Saturday, July 27, 2013

BOMB Epilogue

The Hydrogen Bomb

The Super would be a bomb that got its energy from fusion, the joining of atoms, rather than fission. The power of such a bomb would have almost no limit. 

Robert Oppenheimer tried to argue that the Super should never be produced. Another Los Alamos leader, Hans Bethe, added, "I believe the most important question is the moral one. Can we, who have always insisted on the morality of human decency between nations as well as inside our own country, introduce this weapon of total annihilation into the world?"

And yet, on November 1, 1952, the U.S. tested the world's first hydrogen bomb. It exploded with incredible force: 500 times the power of the atomic bomb dropped on Hiroshima. And, less than a year later, the Soviet Union tested their first hydrogen bomb.

The arms race was off and running.

Then, in 1954, the United States tested a massive 15-megaton hydrogen bomb on the tiny Pacific island of Bikini Atoll. To this day, the radioactive soil of Bikini Atoll makes the island uninhabitable. Still, this was followed by a 50-megaton bomb explosion by the Soviets.

Internationally, of course, other countries wanted a bomb. Great Britain got theirs in 1952. France followed in 1960, then China in 1964 and India in 1974. Finally, Pakistan in 1998 and North Korea in 2006.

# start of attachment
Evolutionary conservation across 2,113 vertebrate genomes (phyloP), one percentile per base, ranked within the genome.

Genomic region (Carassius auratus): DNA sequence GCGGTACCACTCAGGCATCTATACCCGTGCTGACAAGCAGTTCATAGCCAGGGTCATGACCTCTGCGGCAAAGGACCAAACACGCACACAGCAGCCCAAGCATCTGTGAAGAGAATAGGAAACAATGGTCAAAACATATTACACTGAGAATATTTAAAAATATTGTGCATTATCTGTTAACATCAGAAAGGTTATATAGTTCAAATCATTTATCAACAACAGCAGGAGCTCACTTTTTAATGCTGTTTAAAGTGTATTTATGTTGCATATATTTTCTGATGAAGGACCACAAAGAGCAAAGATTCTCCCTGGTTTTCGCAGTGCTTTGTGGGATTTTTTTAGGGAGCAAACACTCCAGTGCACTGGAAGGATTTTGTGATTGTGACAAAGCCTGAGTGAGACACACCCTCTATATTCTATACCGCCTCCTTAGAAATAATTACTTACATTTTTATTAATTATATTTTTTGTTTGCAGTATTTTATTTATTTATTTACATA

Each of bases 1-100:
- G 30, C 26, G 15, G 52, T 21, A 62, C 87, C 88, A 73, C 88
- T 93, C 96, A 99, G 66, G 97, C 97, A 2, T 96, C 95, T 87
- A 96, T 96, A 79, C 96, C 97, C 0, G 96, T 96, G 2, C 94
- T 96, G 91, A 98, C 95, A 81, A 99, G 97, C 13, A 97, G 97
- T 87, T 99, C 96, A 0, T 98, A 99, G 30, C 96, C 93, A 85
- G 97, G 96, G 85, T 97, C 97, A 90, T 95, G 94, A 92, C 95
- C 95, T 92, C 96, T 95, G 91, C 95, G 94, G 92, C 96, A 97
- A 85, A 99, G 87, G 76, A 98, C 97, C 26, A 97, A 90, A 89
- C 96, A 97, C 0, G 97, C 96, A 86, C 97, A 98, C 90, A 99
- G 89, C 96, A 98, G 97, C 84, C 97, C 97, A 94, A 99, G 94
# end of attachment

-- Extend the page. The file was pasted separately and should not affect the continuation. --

If you only ever watch one video regarding nuclear explosions, make sure it's this one: Nuclear Detonation Timeline 1945 - 1998. The 2053 nuclear tests and explosions that took place between 1945 and 1998 - visually and audibly plotted on a world map.

The big question is: Will any of these bombs ever be used? By who and against whom? What do you think? 

Now that we know this story, this bit of history, what's our responsibility?

I loved how the book ends:
In the end, this is a difficult story to sum up. The making of the atomic bomb is one of history's most amazing examples of teamwork and genius and poise under pressure. But it's also the story of how humans created a weapon capable of wiping our species off the planet, It's a story with no end in sight.
And, like it or not, you're in it.

Remember how we started this story... as "story detectives"? By looking at this event from multiple, international perspectives what did you learn? What do you still want to know?

And, like it or not, where do we go from here?

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